In this planning, the application components such as app data, DB, console, media files, and documents are backed up on a regular basis in the pre-defined backup window, and a copy of that backup is kept in the DR region. In this way, during a disaster, the application components can be restored using these backups. The actual application footprint is still not there in the DR region, but the organization can keep some landing zone things ready, such as VPC, security configurations, etc. 

    This is the simplest and lowest-cost solution for DR, but the drawback is that there are high chances of human error. Despite regular DR drills, it has been observed that when an actual disaster occurs, some things can easily be missed. Even though automation can help decrease human error, having a detailed DR runbook is just one way to make it more effective. It also mentions all the necessary steps needed for successfully restoring the application in the secondary region.

    Use Cases: 

    This strategy is advised to be considered for development environments and low-budget and low-priority applications.

    Warm Standby

    In the Warm Standby setup, the application stack runs in the primary region, but there is a scaled-down, fully functional copy of the application stack in the DR region. The IaaC tools, such as CloudFormation or Terraform, are used to quickly deploy the infrastructure to scale in case of disaster. 

    Another part of the automation script is set up to pick the most recent copy of the backup and bring resources up to date. When the DR environment is fully scaled to serve the traffic like the primary environment, it is called hot standby.

    In case of a disaster, the automation script is used to provision all resource components and restore applications and databases. DNS records can be manually/automatically updated to point to the newly created application in the DR region.

    This is a very common DR setup when the main aim is to achieve a balance between cost and performance. In the case of these saddening outages, applications can suffer up to 15 minutes of the outage, but as the DR site is not active until the disaster, it reduces the customer’s cost. Although, for a small cost cloud-native PaaS applications for databases such as RDS/ DynamoDB, have the capability of syncing data across the region in real-time.

    The cost of setting up Warm Standby is slightly higher than the Backup and Restore method, along with more effort being required in the setting up of automation scripts and testing them. Frequent DR drills must be performed to ensure the scrips and automation are working properly in case of a disaster. Annual or half-yearly DR drills are some of the practices that organizations perform to ensure the success of DR.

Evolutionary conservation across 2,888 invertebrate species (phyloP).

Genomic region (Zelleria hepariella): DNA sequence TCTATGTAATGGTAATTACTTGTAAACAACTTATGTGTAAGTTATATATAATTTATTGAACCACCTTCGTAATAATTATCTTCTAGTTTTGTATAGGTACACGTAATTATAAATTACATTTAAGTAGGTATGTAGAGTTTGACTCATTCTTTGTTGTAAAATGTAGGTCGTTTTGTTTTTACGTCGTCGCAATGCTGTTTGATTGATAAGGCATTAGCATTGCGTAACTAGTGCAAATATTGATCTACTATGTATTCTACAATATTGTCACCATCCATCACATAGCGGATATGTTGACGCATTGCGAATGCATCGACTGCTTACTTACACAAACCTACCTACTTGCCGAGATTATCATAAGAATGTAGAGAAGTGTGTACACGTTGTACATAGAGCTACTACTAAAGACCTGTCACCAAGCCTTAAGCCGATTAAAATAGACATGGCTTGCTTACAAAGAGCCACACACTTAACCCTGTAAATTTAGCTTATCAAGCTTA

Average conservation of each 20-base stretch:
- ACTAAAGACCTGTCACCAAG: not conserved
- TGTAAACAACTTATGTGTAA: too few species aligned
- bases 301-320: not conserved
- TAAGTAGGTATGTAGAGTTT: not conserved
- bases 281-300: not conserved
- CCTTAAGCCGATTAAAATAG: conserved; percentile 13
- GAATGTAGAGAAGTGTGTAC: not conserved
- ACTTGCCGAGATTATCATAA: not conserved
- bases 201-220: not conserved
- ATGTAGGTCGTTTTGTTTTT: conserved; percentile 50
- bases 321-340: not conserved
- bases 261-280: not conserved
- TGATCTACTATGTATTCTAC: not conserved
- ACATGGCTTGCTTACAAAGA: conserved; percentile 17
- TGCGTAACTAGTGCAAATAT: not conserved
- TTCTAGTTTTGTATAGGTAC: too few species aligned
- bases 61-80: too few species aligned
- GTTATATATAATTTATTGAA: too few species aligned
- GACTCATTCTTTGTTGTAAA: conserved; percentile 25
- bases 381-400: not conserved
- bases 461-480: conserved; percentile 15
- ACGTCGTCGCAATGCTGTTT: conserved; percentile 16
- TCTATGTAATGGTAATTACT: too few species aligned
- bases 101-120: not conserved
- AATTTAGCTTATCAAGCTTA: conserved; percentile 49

Use Cases: 

    This DR strategy is used for applications with high priority but not mission-critical applications. These are the types of applications where the data does not include banking transactions. 

    Pilot Light

    The word “pilot light” itself refers to the lighting system in the house where a small burner is always kept lit, which is used to ignite the larger burner when needed. This concept keeps the setup warm and avoids any end-to-end hassle; this is just the Pilot Light setup in simpler terms.

    In the Pilot Light setup, the entire application fleet runs in the primary region as usual, and a small portion of the applications, i.e., small-size EC2 instances, RDS databases, etc., are running in the DR region. Since the application on the secondary site is always running, along with the backup, live data sync is always happening between the primary and DR regions. 

    In case of a disaster, the DR infrastructure is scaled up to its full capacity to match the primary site, and DNS rerouting is done to send traffic to the DR region.

    This setup has an advanced level of availability, because, unlike Warm Standby, the infrastructure is always running at the DR site. The only difference is that it is scaled to its full capacity in case of disaster. Since the application is always running on the DR site, this setup provides the advantage of testing the DR site from time to time, but at the same time, it also incurs some extra cost as the smaller version of infrastructure always needs to run on a secondary site.

    Use Cases: 

    High-priority applications that require frequent modifications.

    Multi-Site Active-Active

    This is the kind of DR practice that is required for mission-critical and high-priority applications. In this setup, the application is deployed on multiple sites, and it actively serves traffic from multiple regions. It does require live synchronization of data across multiple sites and is one of the most costly and complex DR strategies, but at the same time, it can also reduce the recovery time to almost zero! Amazing, isn’t it?

    In case of a disaster at the primary site, the Route53 routing policy automatically detects the failure of the primary site, and the new user requests failover to the DR region. Developers need to ensure that the changes are coming through automation scripts and updating both sides of the infrastructure. If designed properly, this DR setup can avoid major regional outages without any human intervention at all.

    Use Cases: 

    Mission-critical applications with the highest priority and availability, such as payment gateways, order delivery systems, banking systems, etc.


    With all the available DR options being discussed above, it is now upon the enterprise and the business owners to decide the approach in terms of RPO, RTO, the criticality of the application, and the budget allocated for the DR solution. It is then up to the architects who will have to design the DR solution in terms of requirements. The solution can be a single DR approach, as discussed above, or it can be a hybrid model which combines two or more. 

    Proper strategy, implementation, testing, and maintenance can help the application outage and reduce millions of dollars in business losses. Moreover, the downtime of the application can lead to unhappy customers who may never even revisit the application if they face any outages! 

    To avoid such outage-affected kinds of embarrassing situations for end-users and customers, it is very important to have a DR solution ready that will not only save millions for the business but will also prevent the customer from inconveniences.

    And that is all for this blog post. Keep reading more such blogs or seek practical help, including disaster recovery strategies, only at CloudZenia.

    Dec 26, 2023